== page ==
Compassion doesn’t always mean being nice to people. Sometimes the best thing you can do in a situation is to be rough with someone. We have to be balanced in accord with each situation.
~~Gerry Shishin Wick Sensei, “Zen in the Workplace: Approaches to Mindful Management”
I usually post quotes that I agree with, that inspire me, touch me, etc.
This one did touch me, but not in the usual way.
I totally agree that being compassionate doesn’t always mean being nice.
That was a hard thing to learn as a young therapist so many years ago.
Compassion some times mean being honest, telling someone things they don’t want to hear.
I wanted to be a therapist because of the work of Carl Rogers.
I loved the idea of the therapist’s office being a safe place where the therapist and the client could come together, be honest, and genuine.
Imagine what it would be like to not have to keep up the pretenses, not have to wear the masks, etc.
So I guess you could say that my philosophy was WYSIWYG. . . What you see is what you get.
I don’t apologize for this either.
But then there is the next sentence of Sensei’s quote.
Sometimes the best thing you can do in a situation is be rough with someone.
What does that mean?
I don’t think there is ever a good time to be rough with someone…
Now, may Sensei means being honest, being congruent, “telling it like it is”. . . we can do all that with compassion.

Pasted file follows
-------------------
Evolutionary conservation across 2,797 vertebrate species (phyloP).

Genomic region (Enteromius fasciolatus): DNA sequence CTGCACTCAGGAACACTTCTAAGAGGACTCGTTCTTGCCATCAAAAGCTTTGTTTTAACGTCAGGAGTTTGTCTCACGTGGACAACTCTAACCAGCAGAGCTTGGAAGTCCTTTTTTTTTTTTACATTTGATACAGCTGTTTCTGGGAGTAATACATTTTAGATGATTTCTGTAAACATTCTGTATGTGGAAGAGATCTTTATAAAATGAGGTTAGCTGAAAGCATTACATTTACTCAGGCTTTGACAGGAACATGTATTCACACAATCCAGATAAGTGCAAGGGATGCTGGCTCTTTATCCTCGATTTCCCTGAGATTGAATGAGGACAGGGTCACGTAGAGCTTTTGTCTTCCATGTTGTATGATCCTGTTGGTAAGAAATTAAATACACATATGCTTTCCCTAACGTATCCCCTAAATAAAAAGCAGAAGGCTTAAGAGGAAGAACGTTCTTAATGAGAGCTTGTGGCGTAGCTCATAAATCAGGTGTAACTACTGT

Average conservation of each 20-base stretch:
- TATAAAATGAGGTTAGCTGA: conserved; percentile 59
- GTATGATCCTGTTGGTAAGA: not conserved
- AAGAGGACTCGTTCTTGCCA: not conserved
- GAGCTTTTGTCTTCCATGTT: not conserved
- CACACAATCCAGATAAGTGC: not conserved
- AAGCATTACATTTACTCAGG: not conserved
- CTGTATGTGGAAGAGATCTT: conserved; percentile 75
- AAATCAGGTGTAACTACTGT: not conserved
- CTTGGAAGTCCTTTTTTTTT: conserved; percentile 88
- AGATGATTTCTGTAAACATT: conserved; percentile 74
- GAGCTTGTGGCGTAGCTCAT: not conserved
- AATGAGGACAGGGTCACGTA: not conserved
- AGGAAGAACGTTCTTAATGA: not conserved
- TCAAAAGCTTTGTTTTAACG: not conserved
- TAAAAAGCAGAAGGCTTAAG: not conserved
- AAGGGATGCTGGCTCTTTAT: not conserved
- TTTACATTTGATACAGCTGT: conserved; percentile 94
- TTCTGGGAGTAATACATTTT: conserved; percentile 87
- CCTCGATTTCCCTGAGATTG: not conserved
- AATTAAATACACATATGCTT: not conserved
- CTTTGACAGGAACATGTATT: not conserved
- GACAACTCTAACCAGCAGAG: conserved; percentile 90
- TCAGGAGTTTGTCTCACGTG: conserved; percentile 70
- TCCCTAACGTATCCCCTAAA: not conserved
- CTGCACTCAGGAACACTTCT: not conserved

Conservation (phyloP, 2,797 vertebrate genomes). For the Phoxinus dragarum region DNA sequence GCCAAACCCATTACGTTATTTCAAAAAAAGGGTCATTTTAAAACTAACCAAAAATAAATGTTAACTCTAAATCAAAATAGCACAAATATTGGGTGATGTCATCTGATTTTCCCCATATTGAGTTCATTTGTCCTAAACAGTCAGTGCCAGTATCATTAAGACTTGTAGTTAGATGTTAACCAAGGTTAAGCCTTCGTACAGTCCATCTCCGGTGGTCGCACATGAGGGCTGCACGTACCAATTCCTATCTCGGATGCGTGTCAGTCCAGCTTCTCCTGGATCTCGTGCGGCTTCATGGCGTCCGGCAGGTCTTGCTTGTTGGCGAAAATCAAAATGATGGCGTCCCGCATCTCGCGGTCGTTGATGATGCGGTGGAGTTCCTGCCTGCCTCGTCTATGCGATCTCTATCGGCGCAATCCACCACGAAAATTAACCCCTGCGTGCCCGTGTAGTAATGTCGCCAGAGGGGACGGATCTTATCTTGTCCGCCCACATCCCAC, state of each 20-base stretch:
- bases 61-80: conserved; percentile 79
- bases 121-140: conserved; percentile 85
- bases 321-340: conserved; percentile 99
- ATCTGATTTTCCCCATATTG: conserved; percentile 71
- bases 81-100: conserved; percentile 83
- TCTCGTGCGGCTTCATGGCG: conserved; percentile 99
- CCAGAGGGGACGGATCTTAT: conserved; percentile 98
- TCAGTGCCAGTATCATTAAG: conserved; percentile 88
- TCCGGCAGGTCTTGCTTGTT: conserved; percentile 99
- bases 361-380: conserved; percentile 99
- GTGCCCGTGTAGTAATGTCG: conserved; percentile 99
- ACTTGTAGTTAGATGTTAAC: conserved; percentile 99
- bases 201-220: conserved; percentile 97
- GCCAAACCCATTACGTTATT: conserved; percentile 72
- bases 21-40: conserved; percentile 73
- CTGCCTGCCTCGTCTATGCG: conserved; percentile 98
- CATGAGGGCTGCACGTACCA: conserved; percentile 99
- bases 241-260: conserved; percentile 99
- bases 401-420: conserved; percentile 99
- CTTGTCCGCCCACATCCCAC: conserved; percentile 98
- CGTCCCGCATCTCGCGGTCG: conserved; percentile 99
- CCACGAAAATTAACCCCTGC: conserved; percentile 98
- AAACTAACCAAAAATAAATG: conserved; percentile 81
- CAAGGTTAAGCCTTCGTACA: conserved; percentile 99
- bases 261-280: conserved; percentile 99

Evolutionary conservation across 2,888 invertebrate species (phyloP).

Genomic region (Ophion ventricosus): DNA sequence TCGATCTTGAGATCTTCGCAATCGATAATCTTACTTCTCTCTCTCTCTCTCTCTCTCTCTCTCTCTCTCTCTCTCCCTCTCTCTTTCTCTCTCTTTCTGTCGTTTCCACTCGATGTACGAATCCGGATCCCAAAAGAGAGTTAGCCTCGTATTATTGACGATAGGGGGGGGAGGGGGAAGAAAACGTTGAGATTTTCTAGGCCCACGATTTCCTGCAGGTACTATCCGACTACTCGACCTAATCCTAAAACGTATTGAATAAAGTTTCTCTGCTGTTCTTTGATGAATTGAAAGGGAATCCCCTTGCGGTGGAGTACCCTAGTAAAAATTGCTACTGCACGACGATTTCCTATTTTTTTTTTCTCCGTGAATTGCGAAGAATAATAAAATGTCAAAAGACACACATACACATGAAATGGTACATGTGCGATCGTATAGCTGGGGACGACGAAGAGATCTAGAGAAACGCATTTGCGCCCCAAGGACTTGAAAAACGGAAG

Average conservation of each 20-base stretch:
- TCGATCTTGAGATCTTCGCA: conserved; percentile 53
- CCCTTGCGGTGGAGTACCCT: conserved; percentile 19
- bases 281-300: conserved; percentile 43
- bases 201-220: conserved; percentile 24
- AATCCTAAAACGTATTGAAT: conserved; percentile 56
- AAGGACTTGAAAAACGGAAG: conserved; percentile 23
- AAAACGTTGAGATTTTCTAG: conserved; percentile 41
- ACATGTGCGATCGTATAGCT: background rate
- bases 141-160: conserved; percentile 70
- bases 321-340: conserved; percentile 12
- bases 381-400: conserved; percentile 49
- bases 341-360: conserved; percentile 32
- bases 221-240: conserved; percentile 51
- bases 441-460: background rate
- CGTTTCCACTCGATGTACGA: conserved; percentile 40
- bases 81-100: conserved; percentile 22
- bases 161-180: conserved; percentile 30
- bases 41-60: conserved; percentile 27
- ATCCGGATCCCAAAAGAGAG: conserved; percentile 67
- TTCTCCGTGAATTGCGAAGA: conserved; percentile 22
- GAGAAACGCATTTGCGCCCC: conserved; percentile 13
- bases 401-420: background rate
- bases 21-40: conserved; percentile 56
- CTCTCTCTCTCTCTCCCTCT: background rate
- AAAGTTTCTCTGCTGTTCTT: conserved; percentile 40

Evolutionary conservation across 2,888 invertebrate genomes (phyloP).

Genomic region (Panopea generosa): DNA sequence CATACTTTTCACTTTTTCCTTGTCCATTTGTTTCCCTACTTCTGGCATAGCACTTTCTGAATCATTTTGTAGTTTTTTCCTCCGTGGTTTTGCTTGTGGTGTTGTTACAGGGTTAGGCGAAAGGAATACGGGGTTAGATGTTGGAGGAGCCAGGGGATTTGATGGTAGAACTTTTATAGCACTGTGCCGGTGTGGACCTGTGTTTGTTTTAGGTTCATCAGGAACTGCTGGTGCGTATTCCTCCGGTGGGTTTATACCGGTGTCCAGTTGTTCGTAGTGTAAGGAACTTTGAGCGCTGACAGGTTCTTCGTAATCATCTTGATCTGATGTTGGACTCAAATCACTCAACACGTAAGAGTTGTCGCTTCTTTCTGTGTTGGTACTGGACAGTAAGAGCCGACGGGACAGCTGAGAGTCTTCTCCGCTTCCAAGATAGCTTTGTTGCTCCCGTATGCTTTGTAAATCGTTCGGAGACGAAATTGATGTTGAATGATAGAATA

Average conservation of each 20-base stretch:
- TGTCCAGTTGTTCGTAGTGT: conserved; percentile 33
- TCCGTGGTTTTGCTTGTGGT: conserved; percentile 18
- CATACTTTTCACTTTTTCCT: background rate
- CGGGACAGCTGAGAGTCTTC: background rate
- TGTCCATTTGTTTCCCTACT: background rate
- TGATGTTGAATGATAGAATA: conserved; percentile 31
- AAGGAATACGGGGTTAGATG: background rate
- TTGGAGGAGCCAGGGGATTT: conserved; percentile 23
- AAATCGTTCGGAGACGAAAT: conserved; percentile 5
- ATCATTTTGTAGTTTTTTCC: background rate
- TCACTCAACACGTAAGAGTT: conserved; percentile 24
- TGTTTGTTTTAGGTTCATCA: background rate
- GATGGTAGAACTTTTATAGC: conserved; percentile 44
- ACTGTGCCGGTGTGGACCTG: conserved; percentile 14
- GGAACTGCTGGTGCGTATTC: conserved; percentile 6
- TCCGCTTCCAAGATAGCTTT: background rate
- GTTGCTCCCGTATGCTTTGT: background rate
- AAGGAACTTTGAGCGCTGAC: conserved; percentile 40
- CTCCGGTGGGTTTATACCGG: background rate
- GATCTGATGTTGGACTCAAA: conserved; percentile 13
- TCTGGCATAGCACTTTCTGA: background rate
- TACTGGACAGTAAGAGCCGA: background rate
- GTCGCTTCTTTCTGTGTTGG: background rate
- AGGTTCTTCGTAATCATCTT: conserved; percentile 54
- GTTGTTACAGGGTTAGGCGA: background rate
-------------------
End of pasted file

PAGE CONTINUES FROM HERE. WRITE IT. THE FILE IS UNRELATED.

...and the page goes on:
But I don’t consider that being rough. Is there ever a time when we have the right to be rough with someone? I know that I have been at my job that I know have.
I get tired of programs not being run and people not being held accountable. But me getting “rough” with someone has never done me any good.
I have a friend who always says it’s all about the relationships and I tend to believe her.
That doesn’t mean I always take the time or muster the energy, but I think it’s something that I and all of us need to work toward.
There has never been a time that I got “rough” with someone, lost my temper, or did not temper my words with a deep breath, some restraint, or mindfulness that I did not regret the situation for a while after the scene.
So maybe this is a good koan to sit with for a while.
Can you be compassionate and rough?
What does rough mean?
Is there ever a time that we are justified in doing more than being honest and congruent?
What if being angry at someone or heavy-handed is what your feeling and therefore congruent.
What about things like Marshall Rosenthal’s Nonviolent Communication?
A lot of things to unwrap in this little package.
Would love to hear what you think.
Please drop a comment and share how this strikes you.
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